The third-largest city in Mexico (with over four million in the metro area), and capital of Nuevo León, MONTERREY is a dynamic showcase for contemporary Mexico, though the heavy industry that made its wealth has far less importance these days – the biggest steel works closed in 1986. While the vast network of factories, the traffic, urban sprawl, pollution and ostentatious wealth that characterize the city are relatively recent developments, the older parts retain an air of colonial elegance. The city’s setting, too, is one of great natural beauty – ringed by jagged mountain peaks, the Cerro de la Silla, or “Saddle Mountain,” dominates the landscape. The city in general rewards a day of wandering, but there are three places specifically worth going out of your way to visit – the old Obispado (bishop’s palace), on a hill overlooking the centre, the giant Cervecería Cuauhtémoc to the north and the cluster of world-class museums around the Macroplaza.
Spanish conquistador Diego de Montemayor founded Monterrey in 1596, at a spring close to the current location of the Museo de Historia. Steel production began in 1900, fuelling an economic boom that continues today, with Cemex (the world’s third largest cement company), FEMSA (Coca-Cola Latin America and owner of the OXXO convenience stores) and Banorte among the many companies based here – the business district of San Pedro Garza García, now Mexico’s richest community, contains some of the highest skyscrapers outside Mexico City (on completion, the Torre KOI is set to become the tallest in Mexico at 276m). Once known as one of the safest cities in Mexico, Monterrey’s sense of calm was rattled by Hurricane Alex in 2010, causing severe damage costing an estimated M$16.9 billion. That same year, conflict between the Gulf Cartel and Los Zetas began to spread to the city for the first time, culminating in a terrifying arson attack on the Casino Royale in 2011, in which more than fifty people were killed. Things have improved dramatically since that low point, and if you take the usual precautions (especially at night) you are unlikely to have any problems.
In addition to the national and religious holidays, Monterrey has a number of exuberant local festivals.
Festibaúl Internacional de Títeres (mid-July). This one-week puppet ‘festibaúl’ is particularly appealing to kids, with Mexican and international puppeteers holding shows in the city.
Festival Internacional de Cine de Monterrey (end of Aug). The Monterrey film festival is one of Latin America’s largest, showcasing the best Mexican, Latin American and international films, as well as organizing lectures and other free events.
Festival Internacional de Santa Lucía (Sept/Oct). Massive celebration of performing arts, with international dance, music and theatre (this replaced the former Festival Cultural Barrio Antiguo).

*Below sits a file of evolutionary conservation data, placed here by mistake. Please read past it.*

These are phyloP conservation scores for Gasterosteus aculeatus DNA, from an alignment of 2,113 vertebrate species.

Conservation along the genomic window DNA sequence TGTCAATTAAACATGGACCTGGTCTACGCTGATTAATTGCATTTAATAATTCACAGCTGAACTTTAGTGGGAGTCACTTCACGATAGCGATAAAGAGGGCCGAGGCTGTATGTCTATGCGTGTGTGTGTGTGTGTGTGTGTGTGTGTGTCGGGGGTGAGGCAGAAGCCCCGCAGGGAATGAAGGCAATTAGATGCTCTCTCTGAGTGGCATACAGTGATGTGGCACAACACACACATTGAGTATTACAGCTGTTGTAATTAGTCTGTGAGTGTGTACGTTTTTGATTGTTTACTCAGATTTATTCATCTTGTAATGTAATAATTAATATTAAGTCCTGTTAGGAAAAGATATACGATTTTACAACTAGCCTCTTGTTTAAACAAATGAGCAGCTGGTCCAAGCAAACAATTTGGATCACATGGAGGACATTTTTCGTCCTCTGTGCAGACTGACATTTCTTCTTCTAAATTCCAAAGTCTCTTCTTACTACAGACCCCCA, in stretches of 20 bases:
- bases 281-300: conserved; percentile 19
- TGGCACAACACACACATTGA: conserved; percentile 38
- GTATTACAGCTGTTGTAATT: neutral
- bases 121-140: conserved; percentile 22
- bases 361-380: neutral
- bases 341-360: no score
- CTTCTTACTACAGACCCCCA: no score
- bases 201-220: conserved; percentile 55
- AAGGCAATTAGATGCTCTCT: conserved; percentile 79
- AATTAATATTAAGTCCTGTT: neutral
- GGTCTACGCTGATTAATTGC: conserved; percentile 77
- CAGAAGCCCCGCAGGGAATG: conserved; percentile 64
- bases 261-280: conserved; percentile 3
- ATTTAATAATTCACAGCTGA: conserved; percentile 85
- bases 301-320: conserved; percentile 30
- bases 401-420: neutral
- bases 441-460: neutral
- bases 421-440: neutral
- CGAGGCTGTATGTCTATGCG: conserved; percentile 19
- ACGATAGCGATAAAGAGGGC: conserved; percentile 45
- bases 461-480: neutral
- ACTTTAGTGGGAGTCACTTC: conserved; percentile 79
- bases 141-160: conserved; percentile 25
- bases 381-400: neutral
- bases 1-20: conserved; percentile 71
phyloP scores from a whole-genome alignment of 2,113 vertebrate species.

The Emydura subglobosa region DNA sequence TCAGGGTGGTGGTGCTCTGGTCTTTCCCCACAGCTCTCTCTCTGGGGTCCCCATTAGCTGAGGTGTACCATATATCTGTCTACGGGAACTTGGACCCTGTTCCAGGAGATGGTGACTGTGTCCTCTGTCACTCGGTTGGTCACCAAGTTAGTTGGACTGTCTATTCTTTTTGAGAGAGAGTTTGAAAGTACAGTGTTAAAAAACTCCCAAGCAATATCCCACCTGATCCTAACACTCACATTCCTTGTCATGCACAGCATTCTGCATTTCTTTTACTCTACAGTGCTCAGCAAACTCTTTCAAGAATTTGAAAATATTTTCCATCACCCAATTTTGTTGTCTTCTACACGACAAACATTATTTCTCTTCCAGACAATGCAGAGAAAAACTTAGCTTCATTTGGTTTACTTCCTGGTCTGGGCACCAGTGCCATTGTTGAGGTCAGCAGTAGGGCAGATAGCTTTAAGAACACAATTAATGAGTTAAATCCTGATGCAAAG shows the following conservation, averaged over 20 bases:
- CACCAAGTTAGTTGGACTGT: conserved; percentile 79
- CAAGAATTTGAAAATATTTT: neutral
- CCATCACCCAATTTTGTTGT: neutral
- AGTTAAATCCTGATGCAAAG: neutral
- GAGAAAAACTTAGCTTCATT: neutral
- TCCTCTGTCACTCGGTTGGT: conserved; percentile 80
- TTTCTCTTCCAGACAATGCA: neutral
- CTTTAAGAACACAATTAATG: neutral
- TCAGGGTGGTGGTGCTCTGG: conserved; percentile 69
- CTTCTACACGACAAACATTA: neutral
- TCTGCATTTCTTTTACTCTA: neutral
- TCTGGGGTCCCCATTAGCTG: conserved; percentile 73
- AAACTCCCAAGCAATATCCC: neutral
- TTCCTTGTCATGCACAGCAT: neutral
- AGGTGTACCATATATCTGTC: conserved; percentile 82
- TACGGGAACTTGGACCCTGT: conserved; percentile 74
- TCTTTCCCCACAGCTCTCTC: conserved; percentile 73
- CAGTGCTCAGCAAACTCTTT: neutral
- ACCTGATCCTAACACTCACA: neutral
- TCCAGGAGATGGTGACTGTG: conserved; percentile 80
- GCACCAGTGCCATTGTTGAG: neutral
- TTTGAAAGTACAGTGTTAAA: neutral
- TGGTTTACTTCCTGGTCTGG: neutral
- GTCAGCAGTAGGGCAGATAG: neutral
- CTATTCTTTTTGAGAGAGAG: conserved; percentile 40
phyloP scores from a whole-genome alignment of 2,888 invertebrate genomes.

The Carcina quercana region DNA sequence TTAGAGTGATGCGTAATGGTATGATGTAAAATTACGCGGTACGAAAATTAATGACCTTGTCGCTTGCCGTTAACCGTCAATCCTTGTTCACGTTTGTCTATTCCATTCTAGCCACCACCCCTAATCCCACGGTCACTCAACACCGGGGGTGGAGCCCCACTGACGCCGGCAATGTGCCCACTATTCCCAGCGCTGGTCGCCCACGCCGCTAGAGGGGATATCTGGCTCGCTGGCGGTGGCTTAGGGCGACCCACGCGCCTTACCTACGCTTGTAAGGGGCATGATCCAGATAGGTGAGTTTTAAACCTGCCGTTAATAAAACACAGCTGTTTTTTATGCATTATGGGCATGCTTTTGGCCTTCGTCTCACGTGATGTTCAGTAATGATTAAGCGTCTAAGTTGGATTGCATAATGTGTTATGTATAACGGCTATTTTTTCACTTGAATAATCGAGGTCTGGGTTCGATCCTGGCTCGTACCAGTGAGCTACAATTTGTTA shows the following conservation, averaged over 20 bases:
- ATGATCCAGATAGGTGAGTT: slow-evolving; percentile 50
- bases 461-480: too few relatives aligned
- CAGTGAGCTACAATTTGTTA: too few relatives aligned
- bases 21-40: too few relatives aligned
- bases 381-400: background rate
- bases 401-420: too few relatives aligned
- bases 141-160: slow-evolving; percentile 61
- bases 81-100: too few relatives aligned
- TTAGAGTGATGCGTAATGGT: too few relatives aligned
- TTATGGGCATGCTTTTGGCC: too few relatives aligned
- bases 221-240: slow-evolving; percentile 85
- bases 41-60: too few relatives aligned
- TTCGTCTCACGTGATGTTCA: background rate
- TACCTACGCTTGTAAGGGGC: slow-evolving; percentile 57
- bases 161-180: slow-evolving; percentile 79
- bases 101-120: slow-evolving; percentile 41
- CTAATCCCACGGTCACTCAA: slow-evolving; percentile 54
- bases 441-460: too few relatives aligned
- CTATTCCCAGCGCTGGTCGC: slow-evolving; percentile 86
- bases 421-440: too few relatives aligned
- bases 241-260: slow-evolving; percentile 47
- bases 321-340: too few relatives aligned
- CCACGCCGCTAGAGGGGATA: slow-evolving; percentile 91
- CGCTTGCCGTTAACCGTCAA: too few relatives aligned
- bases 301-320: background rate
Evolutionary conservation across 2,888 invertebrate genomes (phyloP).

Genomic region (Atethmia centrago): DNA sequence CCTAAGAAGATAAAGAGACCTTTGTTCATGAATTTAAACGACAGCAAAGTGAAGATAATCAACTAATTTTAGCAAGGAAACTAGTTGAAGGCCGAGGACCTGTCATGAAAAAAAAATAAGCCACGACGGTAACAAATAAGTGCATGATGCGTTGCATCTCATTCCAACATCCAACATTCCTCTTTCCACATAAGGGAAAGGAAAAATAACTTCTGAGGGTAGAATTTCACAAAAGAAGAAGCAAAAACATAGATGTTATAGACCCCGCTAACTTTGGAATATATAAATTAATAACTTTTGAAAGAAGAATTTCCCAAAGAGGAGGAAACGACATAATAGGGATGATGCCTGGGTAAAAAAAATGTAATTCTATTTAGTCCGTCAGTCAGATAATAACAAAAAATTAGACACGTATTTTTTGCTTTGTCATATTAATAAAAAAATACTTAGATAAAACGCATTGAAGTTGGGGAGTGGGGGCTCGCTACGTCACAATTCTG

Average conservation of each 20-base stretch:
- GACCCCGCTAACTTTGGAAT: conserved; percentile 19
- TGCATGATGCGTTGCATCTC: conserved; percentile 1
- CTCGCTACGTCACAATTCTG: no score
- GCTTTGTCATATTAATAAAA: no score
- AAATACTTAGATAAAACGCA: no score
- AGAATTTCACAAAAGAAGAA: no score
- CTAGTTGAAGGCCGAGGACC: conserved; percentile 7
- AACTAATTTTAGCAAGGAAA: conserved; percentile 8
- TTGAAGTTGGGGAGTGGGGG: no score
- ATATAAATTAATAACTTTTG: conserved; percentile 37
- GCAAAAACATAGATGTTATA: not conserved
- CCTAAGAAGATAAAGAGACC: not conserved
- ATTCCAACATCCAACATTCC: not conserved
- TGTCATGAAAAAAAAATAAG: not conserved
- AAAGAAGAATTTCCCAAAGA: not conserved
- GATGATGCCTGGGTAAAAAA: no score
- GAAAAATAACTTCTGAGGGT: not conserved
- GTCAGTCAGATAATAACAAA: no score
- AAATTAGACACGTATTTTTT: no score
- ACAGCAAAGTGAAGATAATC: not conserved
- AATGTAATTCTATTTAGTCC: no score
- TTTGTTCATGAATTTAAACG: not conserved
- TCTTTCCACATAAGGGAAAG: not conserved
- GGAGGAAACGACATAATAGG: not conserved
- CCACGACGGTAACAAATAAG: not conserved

Festival Internacional de Danza Extremadura-Lenguaje Contemporáneo (end of Oct). Scintillating dance festival with a heavy emphasis on local and Mexican troupes (contemporary), as well as some international guests.
Monterrey is surrounded by surprisingly wild and scenic countryside, though getting around the sights in the vicinity – the Parque Ecológico Cola de Caballo, for example – can be a hassle without your own vehicle. The exception is the colonial city of Saltillo, a worthwhile destination in its own right and easily reached by bus.
Business in Saltillo in the early twentieth century was dominated by William Purcell (1844–1909), a talented Irishman who left his home to seek his fortune in Texas and Mexico aged 17. When he died in San Antonio he was a millionaire, owning half a million acres of cattle ranches, cotton farms and several silver mines. In the 1890s he opened a bank in Saltillo (now a gallery). You can also view the Casa Purcell, at Hidalgo 231, a grand English Gothic mansion built by Purcell in 1906.
Hot Dogs Alameda Victoria 502 (near the Alameda). Excellent hot dogs.
Gorditas La Campana Victoria 208. Tiny shop knocking out tasty gorditas and fresh jugo de naranja.
Tacos El Pastor Aldama 340, at Padre Flores. Sets of five tasty tacos (the bistec is best) start at around M$30; the salsas are always fresh.
Tortas Calientes Del Mero Mero Homero Xicotencatl 257, just off Aldama. Scrumptious tortas for M$25.
Around 160km west of Saltillo, the Valle de Parras is the oldest wine-growing region in Mexico. Dismissed as poor quality for years, the region’s Cabernet Sauvignons in particular, which account for around seventy percent of production, are finally garnering a following in international markets. The region is anchored by the pleasant oasis town of PARRAS DE LA FUENTE, a good place to base yourself.
The biggest draw in the Valle de Parras is wine – most vineyards offer tours and tastings and can be visited on day trips from Parras de la Fuente. The following are good ones to try.
Antigua Bodega de Perote Ramos Arizpe 131, 2km west of Parras de la Fuente (84 2422 1698). Produces fine wines as well as brandy and sotol, the local spirit. Call ahead for tours and visits.
Las Bodegas de Casa Madero Carretera 102 Paila-Parras km 18.5, Hacienda San Lorenzo, 8km north of Parras de la Fuente (84 2422 0055). This is the largest and oldest Parras wine producer, with roots going back to the Americas’ first winery, established here in 1597 by the Spaniards. You can take free 30min tours of the facilities and museum, buy and taste the wine and admire the colonial Hacienda de San Lorenzo on site.
Las Bodegas El Vesubio Madero 36, at Andrés S Viesca, Parras de la Fuente. Established by Italian Nicolás Nicolielli in 1891 in downtown Parras, this is a smaller operation. The shop is open daily.